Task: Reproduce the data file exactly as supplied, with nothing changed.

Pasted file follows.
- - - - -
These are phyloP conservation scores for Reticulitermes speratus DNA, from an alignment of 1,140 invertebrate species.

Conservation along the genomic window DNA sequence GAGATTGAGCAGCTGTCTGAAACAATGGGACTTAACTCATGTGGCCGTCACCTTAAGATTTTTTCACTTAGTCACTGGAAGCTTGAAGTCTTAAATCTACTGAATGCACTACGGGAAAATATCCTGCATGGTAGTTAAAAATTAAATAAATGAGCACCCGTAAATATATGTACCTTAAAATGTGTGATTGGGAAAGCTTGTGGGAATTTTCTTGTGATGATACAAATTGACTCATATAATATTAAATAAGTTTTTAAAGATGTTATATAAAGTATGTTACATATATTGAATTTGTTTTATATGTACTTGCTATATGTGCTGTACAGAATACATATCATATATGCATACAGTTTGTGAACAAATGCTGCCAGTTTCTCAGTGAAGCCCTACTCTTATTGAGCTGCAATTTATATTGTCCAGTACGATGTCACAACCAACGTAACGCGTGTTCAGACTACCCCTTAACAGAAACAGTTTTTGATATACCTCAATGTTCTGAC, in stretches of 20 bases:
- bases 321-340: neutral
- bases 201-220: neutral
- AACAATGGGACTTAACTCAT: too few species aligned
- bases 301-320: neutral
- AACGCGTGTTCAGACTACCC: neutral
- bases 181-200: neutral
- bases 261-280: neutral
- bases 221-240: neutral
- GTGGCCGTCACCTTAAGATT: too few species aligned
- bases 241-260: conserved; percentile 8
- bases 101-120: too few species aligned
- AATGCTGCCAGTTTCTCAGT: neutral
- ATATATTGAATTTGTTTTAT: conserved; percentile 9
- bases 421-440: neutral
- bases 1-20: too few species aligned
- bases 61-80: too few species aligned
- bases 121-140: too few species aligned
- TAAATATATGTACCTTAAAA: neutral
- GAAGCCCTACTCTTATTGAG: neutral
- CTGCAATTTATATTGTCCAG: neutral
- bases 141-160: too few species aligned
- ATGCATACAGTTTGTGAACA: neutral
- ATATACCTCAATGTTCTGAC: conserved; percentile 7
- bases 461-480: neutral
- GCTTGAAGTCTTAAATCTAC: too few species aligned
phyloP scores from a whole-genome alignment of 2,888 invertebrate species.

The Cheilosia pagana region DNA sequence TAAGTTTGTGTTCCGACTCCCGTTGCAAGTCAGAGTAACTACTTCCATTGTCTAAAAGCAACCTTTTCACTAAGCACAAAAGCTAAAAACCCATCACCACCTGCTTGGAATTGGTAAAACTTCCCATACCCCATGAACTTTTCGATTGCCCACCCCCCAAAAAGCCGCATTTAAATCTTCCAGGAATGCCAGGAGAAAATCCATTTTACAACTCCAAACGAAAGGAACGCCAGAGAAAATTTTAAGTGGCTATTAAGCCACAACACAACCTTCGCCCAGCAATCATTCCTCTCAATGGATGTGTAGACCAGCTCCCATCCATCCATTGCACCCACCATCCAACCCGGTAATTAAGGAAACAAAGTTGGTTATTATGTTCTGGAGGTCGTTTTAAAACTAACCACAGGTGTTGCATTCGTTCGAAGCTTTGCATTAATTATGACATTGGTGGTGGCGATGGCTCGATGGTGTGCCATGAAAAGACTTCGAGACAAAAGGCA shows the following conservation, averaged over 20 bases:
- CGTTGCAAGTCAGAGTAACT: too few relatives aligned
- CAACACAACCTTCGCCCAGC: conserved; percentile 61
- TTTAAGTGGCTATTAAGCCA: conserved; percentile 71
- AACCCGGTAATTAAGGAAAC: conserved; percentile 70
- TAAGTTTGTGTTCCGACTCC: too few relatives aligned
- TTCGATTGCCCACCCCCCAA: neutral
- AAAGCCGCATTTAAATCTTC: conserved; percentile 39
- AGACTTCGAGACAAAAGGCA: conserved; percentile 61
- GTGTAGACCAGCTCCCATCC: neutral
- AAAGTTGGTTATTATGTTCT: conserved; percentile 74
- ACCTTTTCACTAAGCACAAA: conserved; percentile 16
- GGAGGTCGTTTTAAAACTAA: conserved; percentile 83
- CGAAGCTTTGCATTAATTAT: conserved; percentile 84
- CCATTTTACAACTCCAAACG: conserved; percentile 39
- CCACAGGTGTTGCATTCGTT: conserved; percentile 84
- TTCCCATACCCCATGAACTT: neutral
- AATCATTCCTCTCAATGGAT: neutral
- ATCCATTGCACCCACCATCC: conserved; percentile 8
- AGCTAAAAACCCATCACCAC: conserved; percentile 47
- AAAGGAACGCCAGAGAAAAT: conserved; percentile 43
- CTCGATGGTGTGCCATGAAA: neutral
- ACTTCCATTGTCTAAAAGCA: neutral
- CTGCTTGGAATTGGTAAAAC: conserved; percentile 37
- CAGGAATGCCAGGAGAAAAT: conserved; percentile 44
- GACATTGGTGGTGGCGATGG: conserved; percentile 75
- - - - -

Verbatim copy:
These are phyloP conservation scores for Reticulitermes speratus DNA, from an alignment of 1,140 invertebrate species.

Conservation along the genomic window DNA sequence GAGATTGAGCAGCTGTCTGAAACAATGGGACTTAACTCATGTGGCCGTCACCTTAAGATTTTTTCACTTAGTCACTGGAAGCTTGAAGTCTTAAATCTACTGAATGCACTACGGGAAAATATCCTGCATGGTAGTTAAAAATTAAATAAATGAGCACCCGTAAATATATGTACCTTAAAATGTGTGATTGGGAAAGCTTGTGGGAATTTTCTTGTGATGATACAAATTGACTCATATAATATTAAATAAGTTTTTAAAGATGTTATATAAAGTATGTTACATATATTGAATTTGTTTTATATGTACTTGCTATATGTGCTGTACAGAATACATATCATATATGCATACAGTTTGTGAACAAATGCTGCCAGTTTCTCAGTGAAGCCCTACTCTTATTGAGCTGCAATTTATATTGTCCAGTACGATGTCACAACCAACGTAACGCGTGTTCAGACTACCCCTTAACAGAAACAGTTTTTGATATACCTCAATGTTCTGAC, in stretches of 20 bases:
- bases 321-340: neutral
- bases 201-220: neutral
- AACAATGGGACTTAACTCAT: too few species aligned
- bases 301-320: neutral
- AACGCGTGTTCAGACTACCC: neutral
- bases 181-200: neutral
- bases 261-280: neutral
- bases 221-240: neutral
- GTGGCCGTCACCTTAAGATT: too few species aligned
- bases 241-260: conserved; percentile 8
- bases 101-120: too few species aligned
- AATGCTGCCAGTTTCTCAGT: neutral
- ATATATTGAATTTGTTTTAT: conserved; percentile 9
- bases 421-440: neutral
- bases 1-20: too few species aligned
- bases 61-80: too few species aligned
- bases 121-140: too few species aligned
- TAAATATATGTACCTTAAAA: neutral
- GAAGCCCTACTCTTATTGAG: neutral
- CTGCAATTTATATTGTCCAG: neutral
- bases 141-160: too few species aligned
- ATGCATACAGTTTGTGAACA: neutral
- ATATACCTCAATGTTCTGAC: conserved; percentile 7
- bases 461-480: neutral
- GCTTGAAGTCTTAAATCTAC: too few species aligned
phyloP scores from a whole-genome alignment of 2,888 invertebrate species.

The Cheilosia pagana region DNA sequence TAAGTTTGTGTTCCGACTCCCGTTGCAAGTCAGAGTAACTACTTCCATTGTCTAAAAGCAACCTTTTCACTAAGCACAAAAGCTAAAAACCCATCACCACCTGCTTGGAATTGGTAAAACTTCCCATACCCCATGAACTTTTCGATTGCCCACCCCCCAAAAAGCCGCATTTAAATCTTCCAGGAATGCCAGGAGAAAATCCATTTTACAACTCCAAACGAAAGGAACGCCAGAGAAAATTTTAAGTGGCTATTAAGCCACAACACAACCTTCGCCCAGCAATCATTCCTCTCAATGGATGTGTAGACCAGCTCCCATCCATCCATTGCACCCACCATCCAACCCGGTAATTAAGGAAACAAAGTTGGTTATTATGTTCTGGAGGTCGTTTTAAAACTAACCACAGGTGTTGCATTCGTTCGAAGCTTTGCATTAATTATGACATTGGTGGTGGCGATGGCTCGATGGTGTGCCATGAAAAGACTTCGAGACAAAAGGCA shows the following conservation, averaged over 20 bases:
- CGTTGCAAGTCAGAGTAACT: too few relatives aligned
- CAACACAACCTTCGCCCAGC: conserved; percentile 61
- TTTAAGTGGCTATTAAGCCA: conserved; percentile 71
- AACCCGGTAATTAAGGAAAC: conserved; percentile 70
- TAAGTTTGTGTTCCGACTCC: too few relatives aligned
- TTCGATTGCCCACCCCCCAA: neutral
- AAAGCCGCATTTAAATCTTC: conserved; percentile 39
- AGACTTCGAGACAAAAGGCA: conserved; percentile 61
- GTGTAGACCAGCTCCCATCC: neutral
- AAAGTTGGTTATTATGTTCT: conserved; percentile 74
- ACCTTTTCACTAAGCACAAA: conserved; percentile 16
- GGAGGTCGTTTTAAAACTAA: conserved; percentile 83
- CGAAGCTTTGCATTAATTAT: conserved; percentile 84
- CCATTTTACAACTCCAAACG: conserved; percentile 39
- CCACAGGTGTTGCATTCGTT: conserved; percentile 84
- TTCCCATACCCCATGAACTT: neutral
- AATCATTCCTCTCAATGGAT: neutral
- ATCCATTGCACCCACCATCC: conserved; percentile 8
- AGCTAAAAACCCATCACCAC: conserved; percentile 47
- AAAGGAACGCCAGAGAAAAT: conserved; percentile 43
- CTCGATGGTGTGCCATGAAA: neutral
- ACTTCCATTGTCTAAAAGCA: neutral
- CTGCTTGGAATTGGTAAAAC: conserved; percentile 37
- CAGGAATGCCAGGAGAAAAT: conserved; percentile 44
- GACATTGGTGGTGGCGATGG: conserved; percentile 75